gravel


1grav·el

noun \ˈgra-vəl\

: small pieces of rock

Full Definition of GRAVEL

1
obsolete :  sand
2
a :  loose rounded fragments of rock
b :  a stratum or deposit of gravel; also :  a surface covered with gravel <a gravel road>
3
:  small calculi in the kidneys and urinary bladder

Origin of GRAVEL

Middle English, from Anglo-French gravele, diminutive of grave, greve river bank, stony ground
First Known Use: 13th century

Other Geology Terms

anthracite, boulder, cwm, erratic, igneous, intrusive, mesa, sedimentary, silt, swale

Rhymes with GRAVEL

2gravel

verb
graveled or gravelledgravel·ing or gravel·ling \ˈgrav-liŋ, ˈgra-və-\

Definition of GRAVEL

transitive verb
1
:  to cover or spread with gravel
2
a :  perplex, confound
b :  irritate, nettle <disappointed … and graveled him a good deal — Mark Twain>

Examples of GRAVEL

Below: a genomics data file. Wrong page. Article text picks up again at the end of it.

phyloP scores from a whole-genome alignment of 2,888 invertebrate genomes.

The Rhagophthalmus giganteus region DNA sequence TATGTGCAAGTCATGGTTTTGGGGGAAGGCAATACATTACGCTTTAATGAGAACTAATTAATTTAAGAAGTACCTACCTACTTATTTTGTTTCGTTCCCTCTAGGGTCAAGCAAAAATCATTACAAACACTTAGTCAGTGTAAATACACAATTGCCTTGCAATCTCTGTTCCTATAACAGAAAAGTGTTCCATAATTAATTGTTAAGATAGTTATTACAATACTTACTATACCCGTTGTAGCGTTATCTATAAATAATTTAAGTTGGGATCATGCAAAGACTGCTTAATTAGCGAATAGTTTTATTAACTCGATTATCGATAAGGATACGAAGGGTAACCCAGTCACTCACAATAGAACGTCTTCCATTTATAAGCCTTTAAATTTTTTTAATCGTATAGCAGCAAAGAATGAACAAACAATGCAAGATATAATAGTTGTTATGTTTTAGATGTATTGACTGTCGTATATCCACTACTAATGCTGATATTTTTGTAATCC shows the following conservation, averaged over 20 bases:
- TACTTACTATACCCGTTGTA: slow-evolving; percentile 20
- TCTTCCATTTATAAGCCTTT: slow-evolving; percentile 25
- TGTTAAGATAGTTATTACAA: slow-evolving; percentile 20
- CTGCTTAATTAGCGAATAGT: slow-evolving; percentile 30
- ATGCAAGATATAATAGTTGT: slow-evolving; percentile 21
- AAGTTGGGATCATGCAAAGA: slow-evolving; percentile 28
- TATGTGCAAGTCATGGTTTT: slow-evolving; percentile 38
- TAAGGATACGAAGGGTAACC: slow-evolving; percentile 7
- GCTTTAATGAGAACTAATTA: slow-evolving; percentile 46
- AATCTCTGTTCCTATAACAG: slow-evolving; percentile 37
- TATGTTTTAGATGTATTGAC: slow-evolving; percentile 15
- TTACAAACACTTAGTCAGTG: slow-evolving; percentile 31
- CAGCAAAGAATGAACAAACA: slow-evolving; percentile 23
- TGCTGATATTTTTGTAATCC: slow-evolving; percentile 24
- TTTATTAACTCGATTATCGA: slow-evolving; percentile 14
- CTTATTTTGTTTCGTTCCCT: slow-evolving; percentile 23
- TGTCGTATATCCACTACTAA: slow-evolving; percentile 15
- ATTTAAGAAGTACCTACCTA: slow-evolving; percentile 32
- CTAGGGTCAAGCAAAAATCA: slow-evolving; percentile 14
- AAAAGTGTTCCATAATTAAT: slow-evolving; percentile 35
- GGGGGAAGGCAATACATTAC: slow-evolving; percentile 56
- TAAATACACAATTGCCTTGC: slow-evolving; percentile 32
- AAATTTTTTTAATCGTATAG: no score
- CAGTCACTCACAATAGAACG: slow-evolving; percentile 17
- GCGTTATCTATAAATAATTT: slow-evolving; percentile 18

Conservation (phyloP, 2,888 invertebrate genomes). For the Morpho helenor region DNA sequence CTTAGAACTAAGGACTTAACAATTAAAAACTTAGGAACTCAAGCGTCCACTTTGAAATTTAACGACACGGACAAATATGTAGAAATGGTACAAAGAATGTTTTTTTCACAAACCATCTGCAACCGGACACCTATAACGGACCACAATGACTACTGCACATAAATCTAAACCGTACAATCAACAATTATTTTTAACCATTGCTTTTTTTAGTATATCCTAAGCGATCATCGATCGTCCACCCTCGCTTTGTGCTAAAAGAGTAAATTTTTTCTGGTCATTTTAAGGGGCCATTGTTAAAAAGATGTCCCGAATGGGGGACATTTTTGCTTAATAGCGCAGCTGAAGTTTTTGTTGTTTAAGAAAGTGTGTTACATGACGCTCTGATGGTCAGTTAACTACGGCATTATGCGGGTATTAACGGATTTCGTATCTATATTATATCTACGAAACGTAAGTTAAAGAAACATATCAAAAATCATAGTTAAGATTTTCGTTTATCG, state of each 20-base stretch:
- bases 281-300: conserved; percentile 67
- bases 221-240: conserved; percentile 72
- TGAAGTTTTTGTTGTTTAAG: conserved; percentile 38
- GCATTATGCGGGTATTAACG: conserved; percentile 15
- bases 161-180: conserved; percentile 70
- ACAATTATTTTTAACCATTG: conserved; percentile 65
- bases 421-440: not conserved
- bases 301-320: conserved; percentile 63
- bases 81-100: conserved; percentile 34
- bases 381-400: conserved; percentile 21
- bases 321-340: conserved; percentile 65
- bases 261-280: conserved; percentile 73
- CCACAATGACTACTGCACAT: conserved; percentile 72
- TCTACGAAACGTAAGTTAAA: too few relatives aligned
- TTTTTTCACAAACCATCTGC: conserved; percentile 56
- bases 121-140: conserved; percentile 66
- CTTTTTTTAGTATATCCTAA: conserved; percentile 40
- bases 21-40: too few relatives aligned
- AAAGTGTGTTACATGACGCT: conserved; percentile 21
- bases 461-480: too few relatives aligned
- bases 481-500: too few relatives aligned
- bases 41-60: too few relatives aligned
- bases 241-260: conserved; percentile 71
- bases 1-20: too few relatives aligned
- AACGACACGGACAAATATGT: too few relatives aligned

1. <managed to gravel his opponent in the debate by focusing on atypical examples>

First Known Use of GRAVEL

1543

Rhymes with GRAVEL

3gravel

adjective

Definition of GRAVEL

:  gravelly 2 —used of the human voice

Examples of GRAVEL

  1. <after his bout with laryngitis, he had a terribly gravel voice>

First Known Use of GRAVEL

1939

grav·el

noun \ˈgrav-əl\   (Medical Dictionary)

Medical Definition of GRAVEL

1
: a deposit of small calculous concretions in the kidneys and urinary bladder—compare microlith
2
: the condition that results from the presence of deposits of gravel

gravel

noun    (Concise Encyclopedia)

Aggregate of more or less rounded rock fragments coarser than sand (i.e., more than 0.08 in., or 2 mm, in diameter). Gravel beds in some places contain heavy metallic ore minerals, such as cassiterite (a major source of tin), or native metals, such as gold, in nuggets or flakes. Deposits accumulate in parts of stream channels or on beaches where the water moves too rapidly to permit sand to remain. Because of changing conditions, gravel formations generally are more limited and more variable in coarseness, thickness, and configuration than sand or clay deposits. In many regions gravel terraces (or raised beaches) extend great distances inland, indicating that the sea at one time stood higher than it does today. Gravels are widely used building materials.

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